Over 60 million Americans and almost 18 percent of the total population are covered by the many benefits available as a Medicare beneficiary.
As of 2020, there are approximately 10,000 people a day who are turning 65 — known as the baby-boomer generation. This generation includes those who were born between 1946-1964.
In 2011, the first of this generation started to turn 65 and age into Medicare, which will continue until 2030. By 2030, it is estimated that there will be over 80 million beneficiaries in the Medicare population.
Part A covers inpatient hospitalization. Think of this as the room and board when someone is admitted to the hospital.
- Inpatient hospitalization.
- Skilled nursing facility.
- Home health care.
- Hospice care.
- Some blood transfusion costs.
Part A has a deductible, which for 2022 is $1,556. This $1,556 is not an annual deductible but rather a benefit period deductible.
This is one of the only insurances that uses a benefit period deductible and not an annual deductible.
⦁ If someone is admitted to the hospital, this deductible is good for 60 days starting from the day they were admitted.
Although unlikely, if someone were chronically ill and was admitted and discharged every 60 days, they could be responsible for this deductible up to six times during the calendar year.
The word “admitted” is the key word under Part A, which will trigger the deductible for a hospital stay.
Someone who finds themselves being rushed to the hospital may only be held under “observation,” which would be considered an emergency stay. This would fall under the outpatient medical services of Part B.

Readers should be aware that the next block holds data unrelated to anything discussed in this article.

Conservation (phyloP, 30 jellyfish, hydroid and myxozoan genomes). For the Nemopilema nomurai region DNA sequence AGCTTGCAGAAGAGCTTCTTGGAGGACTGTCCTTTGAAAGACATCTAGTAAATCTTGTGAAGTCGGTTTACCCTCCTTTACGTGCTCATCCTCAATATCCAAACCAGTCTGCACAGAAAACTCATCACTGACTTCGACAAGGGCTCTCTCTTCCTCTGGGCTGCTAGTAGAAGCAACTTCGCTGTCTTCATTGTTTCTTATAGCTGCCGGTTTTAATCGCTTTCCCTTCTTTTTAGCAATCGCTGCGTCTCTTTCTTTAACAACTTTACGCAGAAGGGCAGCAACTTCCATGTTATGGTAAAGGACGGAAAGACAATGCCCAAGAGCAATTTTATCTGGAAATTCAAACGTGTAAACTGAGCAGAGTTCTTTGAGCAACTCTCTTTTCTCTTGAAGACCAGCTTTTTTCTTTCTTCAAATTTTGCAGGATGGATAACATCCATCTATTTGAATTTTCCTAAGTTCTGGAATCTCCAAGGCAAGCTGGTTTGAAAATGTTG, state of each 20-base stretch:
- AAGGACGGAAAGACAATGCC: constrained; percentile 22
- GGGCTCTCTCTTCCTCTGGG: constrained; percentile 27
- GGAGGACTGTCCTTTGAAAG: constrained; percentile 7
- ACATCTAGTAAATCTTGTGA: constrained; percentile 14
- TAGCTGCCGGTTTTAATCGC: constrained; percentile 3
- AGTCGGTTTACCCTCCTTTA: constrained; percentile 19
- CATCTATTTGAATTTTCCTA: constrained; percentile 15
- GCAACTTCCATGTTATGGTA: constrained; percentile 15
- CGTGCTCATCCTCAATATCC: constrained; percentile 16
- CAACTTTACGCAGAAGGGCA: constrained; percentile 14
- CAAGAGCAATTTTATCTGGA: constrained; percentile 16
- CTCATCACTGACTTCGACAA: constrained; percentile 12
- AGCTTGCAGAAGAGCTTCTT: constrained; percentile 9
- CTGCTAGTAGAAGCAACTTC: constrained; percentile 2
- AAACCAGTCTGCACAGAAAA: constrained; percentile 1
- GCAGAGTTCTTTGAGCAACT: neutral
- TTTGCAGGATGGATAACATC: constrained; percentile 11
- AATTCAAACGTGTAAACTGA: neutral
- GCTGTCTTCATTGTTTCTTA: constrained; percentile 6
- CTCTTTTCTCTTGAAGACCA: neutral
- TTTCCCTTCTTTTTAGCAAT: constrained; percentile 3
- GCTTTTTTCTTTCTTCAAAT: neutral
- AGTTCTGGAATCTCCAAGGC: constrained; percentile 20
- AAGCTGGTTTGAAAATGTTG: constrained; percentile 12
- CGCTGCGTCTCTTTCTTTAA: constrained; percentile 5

Medicare as of 2022, has a rule that you must be admitted to a hospital for three days to be eligible to receive coverage for a skilled nursing facility stay under Part A.
“Observation” status is typically given to someone in the hospital whose condition does not require the need for care longer than 48 hours.
As of now, skilled nursing facility coverage with Medicare can only fall under Part A. Skilled nursing facility care is considered an extension of a hospital stay if someone had a serious condition that required rehabilitation before going home.
If someone finds themselves not admitted to the hospital and under observation only, the charges will fall under what we are going to look at next, which is Part B of Medicare.
Part B covers outpatient medical services. Part B covers almost everything medically necessary outside of the hospital such as:
- Doctor visits, which include both primary care and specialists.
- Preventative care.
- Outpatient surgeries.
- Durable medical equipment.
- Expensive treatments like chemotherapy.
- Ambulance services.
As of 2022, the Part B deductible is $233. This deductible is a calendar year deductible (January 1 - December 31) versus a benefit period deductible (60 days) like Part A.
Once this deductible has been satisfied, the good news is the individual has met Medicare’s Part B deductible for that entire calendar year. However, the individual is still responsible for a 20 percent coinsurance, which can be a big problem for someone with just Medicare Part A and B.
After the Part B deductible has been met, Medicare will only pay 80 percent of all medical expenses and the individual will be responsible for the other 20 percent that calendar year.
Unfortunately, Medicare Part B does not have a maximum out-of-pocket cap like most private insurance plans. The other 20 percent would be the individual’s responsibility for that entire calendar year.